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  • $\begingroup$ For some reason, neither Chrome nor Firefox will render that. Is there an error in the code? $\endgroup$ – IamIC Dec 28 '10 at 0:51
  • $\begingroup$ @Ianc: I think it did not render because it was in backquotes... I have corrected that. $\endgroup$ – Aryabhata Dec 28 '10 at 1:35
  • $\begingroup$ @Moron thanks. @user3141592 I don't get how this would represent "if (a < b) then c = 100..." $\endgroup$ – IamIC Dec 28 '10 at 17:15
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This was a rejected edit on the accepted answer so I'm posting it as a new answer instead. I just wanted to point out that "If $\varphi$ then $\psi$, else $\tau$" is equivalent to $(\varphi\wedge\psi)\vee(\neg\varphi\wedge\tau)$. Since $P \to Q$ is equivalent to $\neg P \vee Q$, we can expand $(\varphi\rightarrow\psi)\wedge(\neg\varphi\rightarrow\tau)$ as follows:

$\begin{align*} (\varphi\rightarrow\psi)\wedge(\neg\varphi\rightarrow\tau) &\iff (\neg\varphi\vee\psi)\wedge(\varphi\vee\tau) \\ &\iff \left((\neg\varphi\vee\psi)\wedge\varphi\right)\vee\left((\neg\varphi\vee\psi)\wedge\tau\right) \\ &\iff (\varphi\wedge\psi)\vee(\neg\varphi\wedge\tau)\vee(\psi\wedge\tau) \end{align*}$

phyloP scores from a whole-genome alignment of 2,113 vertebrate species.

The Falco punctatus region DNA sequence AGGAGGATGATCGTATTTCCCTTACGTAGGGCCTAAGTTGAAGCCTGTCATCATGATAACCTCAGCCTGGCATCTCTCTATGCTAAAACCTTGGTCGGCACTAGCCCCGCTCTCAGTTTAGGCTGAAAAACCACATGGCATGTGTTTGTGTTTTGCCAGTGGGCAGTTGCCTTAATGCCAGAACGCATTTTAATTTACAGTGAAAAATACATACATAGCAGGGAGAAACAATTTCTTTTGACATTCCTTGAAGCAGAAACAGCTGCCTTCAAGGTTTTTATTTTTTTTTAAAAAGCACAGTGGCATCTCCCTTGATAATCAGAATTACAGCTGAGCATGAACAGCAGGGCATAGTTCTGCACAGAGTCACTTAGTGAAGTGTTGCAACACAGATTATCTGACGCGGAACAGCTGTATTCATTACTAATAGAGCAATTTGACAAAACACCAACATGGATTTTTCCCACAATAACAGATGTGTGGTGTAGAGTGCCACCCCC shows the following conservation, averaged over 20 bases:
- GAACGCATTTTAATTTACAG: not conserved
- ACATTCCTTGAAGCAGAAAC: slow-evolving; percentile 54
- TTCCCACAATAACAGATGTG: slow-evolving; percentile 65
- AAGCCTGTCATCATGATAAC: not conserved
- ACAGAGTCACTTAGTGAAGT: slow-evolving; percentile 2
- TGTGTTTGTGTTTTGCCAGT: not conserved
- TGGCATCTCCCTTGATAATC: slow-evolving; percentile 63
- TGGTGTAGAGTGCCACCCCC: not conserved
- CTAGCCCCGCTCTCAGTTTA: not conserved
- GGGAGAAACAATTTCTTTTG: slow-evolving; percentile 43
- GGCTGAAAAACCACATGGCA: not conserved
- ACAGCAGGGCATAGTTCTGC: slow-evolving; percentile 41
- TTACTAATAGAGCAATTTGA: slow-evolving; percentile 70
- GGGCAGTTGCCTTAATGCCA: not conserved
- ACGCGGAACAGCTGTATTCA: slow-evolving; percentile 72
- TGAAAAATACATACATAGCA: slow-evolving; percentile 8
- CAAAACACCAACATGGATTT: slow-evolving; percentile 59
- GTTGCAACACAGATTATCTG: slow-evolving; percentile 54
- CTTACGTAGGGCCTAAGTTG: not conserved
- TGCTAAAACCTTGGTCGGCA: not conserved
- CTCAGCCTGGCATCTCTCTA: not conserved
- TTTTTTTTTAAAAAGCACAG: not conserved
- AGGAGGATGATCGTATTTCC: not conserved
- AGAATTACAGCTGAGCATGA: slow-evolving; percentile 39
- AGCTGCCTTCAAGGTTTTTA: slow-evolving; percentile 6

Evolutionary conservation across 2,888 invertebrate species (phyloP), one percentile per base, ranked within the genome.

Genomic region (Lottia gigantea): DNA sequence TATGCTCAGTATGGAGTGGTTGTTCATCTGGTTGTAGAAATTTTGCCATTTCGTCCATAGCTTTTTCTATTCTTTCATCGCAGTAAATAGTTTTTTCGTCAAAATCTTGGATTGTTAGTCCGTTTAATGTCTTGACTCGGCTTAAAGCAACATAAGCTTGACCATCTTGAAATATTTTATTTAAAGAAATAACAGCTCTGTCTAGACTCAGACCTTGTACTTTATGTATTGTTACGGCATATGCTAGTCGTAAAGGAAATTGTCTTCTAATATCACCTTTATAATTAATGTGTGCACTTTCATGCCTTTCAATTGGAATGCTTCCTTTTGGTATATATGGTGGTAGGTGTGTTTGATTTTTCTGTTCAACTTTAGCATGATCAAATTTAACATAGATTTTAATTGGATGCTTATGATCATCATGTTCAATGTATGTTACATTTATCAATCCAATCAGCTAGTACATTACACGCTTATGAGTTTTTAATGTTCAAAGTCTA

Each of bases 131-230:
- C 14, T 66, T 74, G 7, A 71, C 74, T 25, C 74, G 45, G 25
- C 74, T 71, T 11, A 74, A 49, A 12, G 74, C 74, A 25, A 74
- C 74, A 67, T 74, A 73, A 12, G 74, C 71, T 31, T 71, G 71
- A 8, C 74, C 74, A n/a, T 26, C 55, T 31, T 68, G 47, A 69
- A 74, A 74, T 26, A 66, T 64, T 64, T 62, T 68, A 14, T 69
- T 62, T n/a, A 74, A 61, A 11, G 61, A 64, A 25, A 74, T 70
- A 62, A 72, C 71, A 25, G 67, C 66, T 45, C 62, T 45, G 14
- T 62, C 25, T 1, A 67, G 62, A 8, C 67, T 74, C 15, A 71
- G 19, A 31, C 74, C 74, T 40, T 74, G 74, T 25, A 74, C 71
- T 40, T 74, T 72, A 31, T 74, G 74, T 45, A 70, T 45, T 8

The last term, $(\psi\wedge\tau)$, is redundant. This can be corroborated with a truth table but it should be intuitive as the first two terms cover all cases due to the presence of $\varphi$ and $\neg\varphi$. Thus, the concept of "If $\varphi$ then $\psi$, else $\tau$" is mathematically equivalent to the sentential logic formula $(\varphi\wedge\psi)\vee(\neg\varphi\wedge\tau)$.

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How to implement If-then-else structures in propositional logic:

Example 1

If P then
  Q
else
  R
end if

(P -> Q) & (~P -> R)

Example 2

If P then
  Q
else if R then
  S
else
  T
end if

(P -> Q) & (~P & R -> S) & (~P & ~R -> T)